Accept your child's feeling on his or her own terms.
Sometimes parents are afraid to talk about their feelings or ask their child how she or he is feeling. However, if you don't talk about depression, your child may feel even more alone. Here are some points to discuss.
Tell them you care
Say you are concerned
Understand their feelings
Keep your questions open-ended, rather than questions that can be answered with a simple "yes" or "no." You can say things like:
Most children and teens with depression feel alone and lonely. You can reassure your child that you are going to be there by saying things like:
Be clear and honest
Answer questions as honestly as possible based upon what is age-appropriate.
Most children and teens respond fairly quickly to treatment. Your child feels depressed now and doesn't realize that things will get better. You can reassure by saying: "Even if it doesn't happen right away, we will have you feeling better."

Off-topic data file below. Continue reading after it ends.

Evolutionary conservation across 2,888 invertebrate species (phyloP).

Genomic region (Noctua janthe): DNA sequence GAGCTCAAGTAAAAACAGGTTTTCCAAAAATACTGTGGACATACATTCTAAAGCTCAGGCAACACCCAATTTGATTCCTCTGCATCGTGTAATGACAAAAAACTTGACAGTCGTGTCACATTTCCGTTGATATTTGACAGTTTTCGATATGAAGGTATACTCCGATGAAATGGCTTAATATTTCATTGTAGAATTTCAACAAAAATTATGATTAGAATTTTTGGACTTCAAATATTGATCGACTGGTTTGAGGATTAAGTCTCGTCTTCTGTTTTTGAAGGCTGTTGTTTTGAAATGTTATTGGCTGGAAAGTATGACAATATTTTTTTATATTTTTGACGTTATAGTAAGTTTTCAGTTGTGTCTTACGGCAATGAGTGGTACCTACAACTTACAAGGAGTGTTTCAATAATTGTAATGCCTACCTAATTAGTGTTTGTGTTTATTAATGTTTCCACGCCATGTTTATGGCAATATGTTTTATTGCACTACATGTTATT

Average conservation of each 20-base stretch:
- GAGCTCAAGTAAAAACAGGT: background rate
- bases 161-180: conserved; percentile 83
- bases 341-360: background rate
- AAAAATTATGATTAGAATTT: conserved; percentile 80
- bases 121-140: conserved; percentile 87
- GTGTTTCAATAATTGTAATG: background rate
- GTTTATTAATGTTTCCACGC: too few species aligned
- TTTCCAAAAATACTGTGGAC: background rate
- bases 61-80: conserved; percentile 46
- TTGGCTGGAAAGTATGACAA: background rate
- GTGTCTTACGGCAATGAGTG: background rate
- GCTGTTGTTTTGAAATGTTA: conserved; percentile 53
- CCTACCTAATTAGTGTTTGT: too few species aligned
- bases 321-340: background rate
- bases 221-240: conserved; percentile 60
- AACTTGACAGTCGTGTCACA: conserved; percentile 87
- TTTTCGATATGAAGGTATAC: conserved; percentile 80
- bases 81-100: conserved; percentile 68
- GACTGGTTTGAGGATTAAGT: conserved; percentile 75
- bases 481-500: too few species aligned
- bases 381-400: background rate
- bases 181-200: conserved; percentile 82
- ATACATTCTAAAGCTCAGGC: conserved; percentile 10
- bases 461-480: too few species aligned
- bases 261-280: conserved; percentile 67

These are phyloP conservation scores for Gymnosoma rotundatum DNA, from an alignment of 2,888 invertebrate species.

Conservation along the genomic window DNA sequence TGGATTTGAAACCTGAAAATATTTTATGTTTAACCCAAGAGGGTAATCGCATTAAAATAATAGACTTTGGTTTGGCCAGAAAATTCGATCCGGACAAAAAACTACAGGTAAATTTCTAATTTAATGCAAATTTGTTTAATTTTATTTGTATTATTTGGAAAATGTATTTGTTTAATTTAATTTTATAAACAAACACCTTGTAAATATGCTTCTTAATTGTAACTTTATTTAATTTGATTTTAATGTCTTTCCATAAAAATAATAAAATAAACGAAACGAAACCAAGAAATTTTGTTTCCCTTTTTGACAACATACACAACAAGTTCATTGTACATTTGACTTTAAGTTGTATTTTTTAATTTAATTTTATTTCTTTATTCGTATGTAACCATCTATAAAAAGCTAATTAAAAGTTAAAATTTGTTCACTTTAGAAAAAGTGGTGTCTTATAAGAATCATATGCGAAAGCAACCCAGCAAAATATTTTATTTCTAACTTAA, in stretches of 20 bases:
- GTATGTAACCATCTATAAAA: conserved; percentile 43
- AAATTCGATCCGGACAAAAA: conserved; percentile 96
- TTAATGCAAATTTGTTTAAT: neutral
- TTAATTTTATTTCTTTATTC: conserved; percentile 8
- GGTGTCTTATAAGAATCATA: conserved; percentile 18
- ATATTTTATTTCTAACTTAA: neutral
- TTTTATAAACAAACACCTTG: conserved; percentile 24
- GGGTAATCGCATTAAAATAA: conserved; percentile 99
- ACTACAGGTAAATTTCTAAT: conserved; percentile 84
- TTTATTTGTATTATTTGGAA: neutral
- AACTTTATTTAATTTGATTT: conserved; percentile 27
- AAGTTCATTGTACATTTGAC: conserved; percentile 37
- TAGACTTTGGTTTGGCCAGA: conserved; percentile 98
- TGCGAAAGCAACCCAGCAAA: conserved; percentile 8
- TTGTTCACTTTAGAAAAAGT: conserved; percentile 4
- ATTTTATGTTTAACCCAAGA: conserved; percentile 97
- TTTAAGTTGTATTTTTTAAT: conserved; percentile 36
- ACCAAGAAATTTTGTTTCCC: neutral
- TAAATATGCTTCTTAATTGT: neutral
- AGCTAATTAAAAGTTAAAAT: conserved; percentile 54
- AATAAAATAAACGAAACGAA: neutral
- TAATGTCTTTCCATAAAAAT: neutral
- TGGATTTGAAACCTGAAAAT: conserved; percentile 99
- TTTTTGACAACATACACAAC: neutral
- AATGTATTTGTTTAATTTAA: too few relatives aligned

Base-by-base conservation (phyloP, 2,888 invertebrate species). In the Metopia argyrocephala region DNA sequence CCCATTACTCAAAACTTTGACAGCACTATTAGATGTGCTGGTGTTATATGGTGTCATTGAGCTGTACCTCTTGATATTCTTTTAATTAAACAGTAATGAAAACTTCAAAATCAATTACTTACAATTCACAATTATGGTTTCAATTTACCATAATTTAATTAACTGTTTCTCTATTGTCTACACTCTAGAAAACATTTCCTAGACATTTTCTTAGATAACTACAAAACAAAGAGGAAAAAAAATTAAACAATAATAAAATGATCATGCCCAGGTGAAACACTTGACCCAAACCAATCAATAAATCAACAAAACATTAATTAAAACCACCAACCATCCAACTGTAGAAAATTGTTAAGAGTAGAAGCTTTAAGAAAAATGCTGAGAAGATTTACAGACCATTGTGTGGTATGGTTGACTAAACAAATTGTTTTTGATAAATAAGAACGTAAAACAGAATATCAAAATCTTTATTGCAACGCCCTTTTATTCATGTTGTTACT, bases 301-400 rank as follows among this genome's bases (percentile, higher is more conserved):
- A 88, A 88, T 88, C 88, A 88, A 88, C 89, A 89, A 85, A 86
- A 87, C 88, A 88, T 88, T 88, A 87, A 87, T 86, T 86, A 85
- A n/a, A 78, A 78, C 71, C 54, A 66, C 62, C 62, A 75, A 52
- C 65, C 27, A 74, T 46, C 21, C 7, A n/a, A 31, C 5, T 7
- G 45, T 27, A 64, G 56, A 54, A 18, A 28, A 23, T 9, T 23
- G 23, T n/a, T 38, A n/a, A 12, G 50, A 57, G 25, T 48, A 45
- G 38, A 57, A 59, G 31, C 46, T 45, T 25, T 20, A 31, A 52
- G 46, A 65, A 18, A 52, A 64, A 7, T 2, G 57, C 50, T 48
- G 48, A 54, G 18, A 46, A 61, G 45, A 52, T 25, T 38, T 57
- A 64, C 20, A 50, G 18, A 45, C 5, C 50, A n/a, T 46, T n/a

Don't ask why he or she feels depressed. Children and teens who are depressed can't answer questions like, "Why are you crying all the time?" or "What do you have to be sad about?" Asking them only makes them feel worse, like they are supposed to control their depressed feelings when they can't.
Don't tell your child to change how he or she feels. Depressed children and teens cannot just "snap out of it." They can't help how they feel and they can't make it go away by willpower.
Don't compare your past feelings to your child's depression. It's not helpful to say, "Well, when I feel badly, I just pull myself up by my bootstraps," or "When my childhood dog died, I just had to get over it'."